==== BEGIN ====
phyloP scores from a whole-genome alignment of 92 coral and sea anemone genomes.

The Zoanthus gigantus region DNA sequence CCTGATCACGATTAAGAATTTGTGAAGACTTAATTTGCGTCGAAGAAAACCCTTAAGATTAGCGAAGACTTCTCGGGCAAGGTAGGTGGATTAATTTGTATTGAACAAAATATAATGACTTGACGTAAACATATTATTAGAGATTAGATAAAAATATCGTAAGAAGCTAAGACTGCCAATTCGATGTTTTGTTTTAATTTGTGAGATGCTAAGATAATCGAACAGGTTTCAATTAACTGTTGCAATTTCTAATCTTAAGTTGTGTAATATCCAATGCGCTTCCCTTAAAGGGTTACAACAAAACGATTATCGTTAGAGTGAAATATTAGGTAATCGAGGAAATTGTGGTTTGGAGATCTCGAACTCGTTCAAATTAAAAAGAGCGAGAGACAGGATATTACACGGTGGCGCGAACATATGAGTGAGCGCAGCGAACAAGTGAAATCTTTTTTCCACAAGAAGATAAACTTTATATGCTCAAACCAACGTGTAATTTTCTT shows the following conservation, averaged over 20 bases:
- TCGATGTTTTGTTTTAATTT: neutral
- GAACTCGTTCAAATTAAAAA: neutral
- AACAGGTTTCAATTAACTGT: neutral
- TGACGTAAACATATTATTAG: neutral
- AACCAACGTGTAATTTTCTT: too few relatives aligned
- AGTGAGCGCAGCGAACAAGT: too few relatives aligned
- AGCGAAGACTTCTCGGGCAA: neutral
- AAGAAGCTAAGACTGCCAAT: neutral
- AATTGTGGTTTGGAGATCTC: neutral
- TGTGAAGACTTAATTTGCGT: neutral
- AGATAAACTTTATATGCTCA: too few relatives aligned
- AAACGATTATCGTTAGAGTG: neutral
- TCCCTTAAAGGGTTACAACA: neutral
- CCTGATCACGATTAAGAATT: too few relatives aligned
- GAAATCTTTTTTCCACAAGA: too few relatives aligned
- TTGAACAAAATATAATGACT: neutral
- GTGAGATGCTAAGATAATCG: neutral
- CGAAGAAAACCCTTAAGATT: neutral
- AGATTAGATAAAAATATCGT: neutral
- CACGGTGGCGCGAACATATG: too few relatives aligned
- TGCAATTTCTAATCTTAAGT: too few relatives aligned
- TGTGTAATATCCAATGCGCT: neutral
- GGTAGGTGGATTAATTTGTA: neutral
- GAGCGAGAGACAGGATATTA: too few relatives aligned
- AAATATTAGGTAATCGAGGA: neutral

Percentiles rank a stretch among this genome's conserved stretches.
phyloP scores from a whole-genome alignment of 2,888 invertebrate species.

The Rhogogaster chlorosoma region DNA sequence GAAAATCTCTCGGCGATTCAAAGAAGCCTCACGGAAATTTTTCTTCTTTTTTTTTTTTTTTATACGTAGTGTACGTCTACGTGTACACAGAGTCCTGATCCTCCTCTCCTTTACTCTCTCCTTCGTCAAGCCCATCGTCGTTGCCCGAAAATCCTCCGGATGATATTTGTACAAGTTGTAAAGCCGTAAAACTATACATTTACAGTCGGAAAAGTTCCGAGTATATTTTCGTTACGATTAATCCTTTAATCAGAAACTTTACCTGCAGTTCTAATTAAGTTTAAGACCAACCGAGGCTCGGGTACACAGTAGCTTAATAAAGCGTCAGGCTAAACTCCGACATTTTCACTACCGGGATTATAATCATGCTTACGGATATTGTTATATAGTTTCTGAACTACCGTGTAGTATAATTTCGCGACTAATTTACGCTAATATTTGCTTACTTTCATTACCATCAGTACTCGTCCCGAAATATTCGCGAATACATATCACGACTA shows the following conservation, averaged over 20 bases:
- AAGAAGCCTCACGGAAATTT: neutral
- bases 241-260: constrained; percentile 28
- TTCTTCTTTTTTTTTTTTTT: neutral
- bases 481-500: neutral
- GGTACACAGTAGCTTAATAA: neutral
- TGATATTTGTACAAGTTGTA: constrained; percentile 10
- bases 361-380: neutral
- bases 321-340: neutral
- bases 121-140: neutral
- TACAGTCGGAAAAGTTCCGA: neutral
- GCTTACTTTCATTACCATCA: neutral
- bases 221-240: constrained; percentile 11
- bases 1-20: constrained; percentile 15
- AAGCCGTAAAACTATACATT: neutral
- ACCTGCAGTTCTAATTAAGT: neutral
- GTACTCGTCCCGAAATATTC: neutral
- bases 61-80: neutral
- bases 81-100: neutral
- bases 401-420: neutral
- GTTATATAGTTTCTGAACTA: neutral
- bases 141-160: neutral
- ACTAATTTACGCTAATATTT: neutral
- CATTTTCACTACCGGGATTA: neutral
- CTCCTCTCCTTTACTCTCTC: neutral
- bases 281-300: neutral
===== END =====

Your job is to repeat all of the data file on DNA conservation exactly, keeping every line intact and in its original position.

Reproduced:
phyloP scores from a whole-genome alignment of 92 coral and sea anemone genomes.

The Zoanthus gigantus region DNA sequence CCTGATCACGATTAAGAATTTGTGAAGACTTAATTTGCGTCGAAGAAAACCCTTAAGATTAGCGAAGACTTCTCGGGCAAGGTAGGTGGATTAATTTGTATTGAACAAAATATAATGACTTGACGTAAACATATTATTAGAGATTAGATAAAAATATCGTAAGAAGCTAAGACTGCCAATTCGATGTTTTGTTTTAATTTGTGAGATGCTAAGATAATCGAACAGGTTTCAATTAACTGTTGCAATTTCTAATCTTAAGTTGTGTAATATCCAATGCGCTTCCCTTAAAGGGTTACAACAAAACGATTATCGTTAGAGTGAAATATTAGGTAATCGAGGAAATTGTGGTTTGGAGATCTCGAACTCGTTCAAATTAAAAAGAGCGAGAGACAGGATATTACACGGTGGCGCGAACATATGAGTGAGCGCAGCGAACAAGTGAAATCTTTTTTCCACAAGAAGATAAACTTTATATGCTCAAACCAACGTGTAATTTTCTT shows the following conservation, averaged over 20 bases:
- TCGATGTTTTGTTTTAATTT: neutral
- GAACTCGTTCAAATTAAAAA: neutral
- AACAGGTTTCAATTAACTGT: neutral
- TGACGTAAACATATTATTAG: neutral
- AACCAACGTGTAATTTTCTT: too few relatives aligned
- AGTGAGCGCAGCGAACAAGT: too few relatives aligned
- AGCGAAGACTTCTCGGGCAA: neutral
- AAGAAGCTAAGACTGCCAAT: neutral
- AATTGTGGTTTGGAGATCTC: neutral
- TGTGAAGACTTAATTTGCGT: neutral
- AGATAAACTTTATATGCTCA: too few relatives aligned
- AAACGATTATCGTTAGAGTG: neutral
- TCCCTTAAAGGGTTACAACA: neutral
- CCTGATCACGATTAAGAATT: too few relatives aligned
- GAAATCTTTTTTCCACAAGA: too few relatives aligned
- TTGAACAAAATATAATGACT: neutral
- GTGAGATGCTAAGATAATCG: neutral
- CGAAGAAAACCCTTAAGATT: neutral
- AGATTAGATAAAAATATCGT: neutral
- CACGGTGGCGCGAACATATG: too few relatives aligned
- TGCAATTTCTAATCTTAAGT: too few relatives aligned
- TGTGTAATATCCAATGCGCT: neutral
- GGTAGGTGGATTAATTTGTA: neutral
- GAGCGAGAGACAGGATATTA: too few relatives aligned
- AAATATTAGGTAATCGAGGA: neutral

Percentiles rank a stretch among this genome's conserved stretches.
phyloP scores from a whole-genome alignment of 2,888 invertebrate species.

The Rhogogaster chlorosoma region DNA sequence GAAAATCTCTCGGCGATTCAAAGAAGCCTCACGGAAATTTTTCTTCTTTTTTTTTTTTTTTATACGTAGTGTACGTCTACGTGTACACAGAGTCCTGATCCTCCTCTCCTTTACTCTCTCCTTCGTCAAGCCCATCGTCGTTGCCCGAAAATCCTCCGGATGATATTTGTACAAGTTGTAAAGCCGTAAAACTATACATTTACAGTCGGAAAAGTTCCGAGTATATTTTCGTTACGATTAATCCTTTAATCAGAAACTTTACCTGCAGTTCTAATTAAGTTTAAGACCAACCGAGGCTCGGGTACACAGTAGCTTAATAAAGCGTCAGGCTAAACTCCGACATTTTCACTACCGGGATTATAATCATGCTTACGGATATTGTTATATAGTTTCTGAACTACCGTGTAGTATAATTTCGCGACTAATTTACGCTAATATTTGCTTACTTTCATTACCATCAGTACTCGTCCCGAAATATTCGCGAATACATATCACGACTA shows the following conservation, averaged over 20 bases:
- AAGAAGCCTCACGGAAATTT: neutral
- bases 241-260: constrained; percentile 28
- TTCTTCTTTTTTTTTTTTTT: neutral
- bases 481-500: neutral
- GGTACACAGTAGCTTAATAA: neutral
- TGATATTTGTACAAGTTGTA: constrained; percentile 10
- bases 361-380: neutral
- bases 321-340: neutral
- bases 121-140: neutral
- TACAGTCGGAAAAGTTCCGA: neutral
- GCTTACTTTCATTACCATCA: neutral
- bases 221-240: constrained; percentile 11
- bases 1-20: constrained; percentile 15
- AAGCCGTAAAACTATACATT: neutral
- ACCTGCAGTTCTAATTAAGT: neutral
- GTACTCGTCCCGAAATATTC: neutral
- bases 61-80: neutral
- bases 81-100: neutral
- bases 401-420: neutral
- GTTATATAGTTTCTGAACTA: neutral
- bases 141-160: neutral
- ACTAATTTACGCTAATATTT: neutral
- CATTTTCACTACCGGGATTA: neutral
- CTCCTCTCCTTTACTCTCTC: neutral
- bases 281-300: neutral